This section is from the book "The Gardener V3", by William Thomson. Also available from Amazon: The New Organic Grower: A Master's Manual of Tools and Techniques for the Home and Market Gardener.
The earliest and most profitable crop of these will be obtained from an east border, the soil of which should be rich and firm. On the first favourable opportunity in March seed should be sown of the Early Munich, and more of the same variety, and also of a good selection of Snowball towards the end of March or early in April. It is a great mistake to crowd Turnips; and to induce early bulbing, the rows should at least be 15 inches apart, and the seedlings at the second thinning be left about 9 inches apart. An occasional dusting with soot and lime is necessary to preserve the young foliage from fleas.
These are still more important, in the cook's estimation at all events, and are often grown with difficulty during the hot summer months. For these reasons it is advisable to grow a crop on a north border. As before stated, we make our earliest sowings on an east border, commencing on the north border about the second week in June, giving the preference to a good strain of Snowball. Turnips often fail owing to insufficient pains being taken with the ground, and later on with the young plants. A tolerably rich firmly trod soil should be given them, and they should be encouraged to grow quickly, and never be crowded. If the ground be dry at sowing-time, after drawing the drills, water them well over-night or a few hours previous to sowing. This will be found more effective than watering after the seed is sown, and the ground levelled, as the enclosed moisture does not so quickly evaporate. Of course these remarks are equally applicable to the sowing of other kinds of seeds. At this time of year it is always advisable to sow small patches of Turnips at fortnightly intervals in preference to one large one.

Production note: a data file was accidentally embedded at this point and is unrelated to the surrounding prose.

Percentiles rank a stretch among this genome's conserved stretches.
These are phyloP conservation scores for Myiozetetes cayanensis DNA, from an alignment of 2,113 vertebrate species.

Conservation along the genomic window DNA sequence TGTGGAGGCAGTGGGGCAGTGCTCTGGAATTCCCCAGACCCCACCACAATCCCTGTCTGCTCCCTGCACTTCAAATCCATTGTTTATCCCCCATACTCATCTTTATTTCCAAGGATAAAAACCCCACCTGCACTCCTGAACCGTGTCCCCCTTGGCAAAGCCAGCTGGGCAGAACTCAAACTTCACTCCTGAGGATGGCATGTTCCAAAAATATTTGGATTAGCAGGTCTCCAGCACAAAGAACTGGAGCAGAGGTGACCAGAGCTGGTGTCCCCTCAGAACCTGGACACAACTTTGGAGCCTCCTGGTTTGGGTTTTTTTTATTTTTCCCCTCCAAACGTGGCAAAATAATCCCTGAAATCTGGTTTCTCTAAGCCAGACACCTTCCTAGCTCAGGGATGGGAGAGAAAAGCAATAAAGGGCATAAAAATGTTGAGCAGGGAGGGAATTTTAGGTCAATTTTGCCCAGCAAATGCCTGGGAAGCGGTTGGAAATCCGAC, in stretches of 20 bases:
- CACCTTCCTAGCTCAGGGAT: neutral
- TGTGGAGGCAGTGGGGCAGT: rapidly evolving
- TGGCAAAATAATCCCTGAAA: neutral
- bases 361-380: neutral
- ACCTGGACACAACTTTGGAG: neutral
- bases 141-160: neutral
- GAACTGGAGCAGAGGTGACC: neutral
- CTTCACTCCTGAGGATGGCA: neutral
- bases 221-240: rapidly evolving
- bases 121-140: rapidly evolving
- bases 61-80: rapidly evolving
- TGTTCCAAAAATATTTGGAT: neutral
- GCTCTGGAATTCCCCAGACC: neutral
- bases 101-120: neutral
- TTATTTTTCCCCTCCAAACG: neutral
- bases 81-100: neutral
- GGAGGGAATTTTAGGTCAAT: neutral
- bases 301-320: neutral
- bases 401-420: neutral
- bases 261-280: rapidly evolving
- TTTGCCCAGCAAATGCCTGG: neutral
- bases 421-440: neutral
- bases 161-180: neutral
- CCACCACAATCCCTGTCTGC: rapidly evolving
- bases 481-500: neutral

Sow seed thinly, dust over the seedlings with soot and lime on the first appearance of fleas, and thin out early.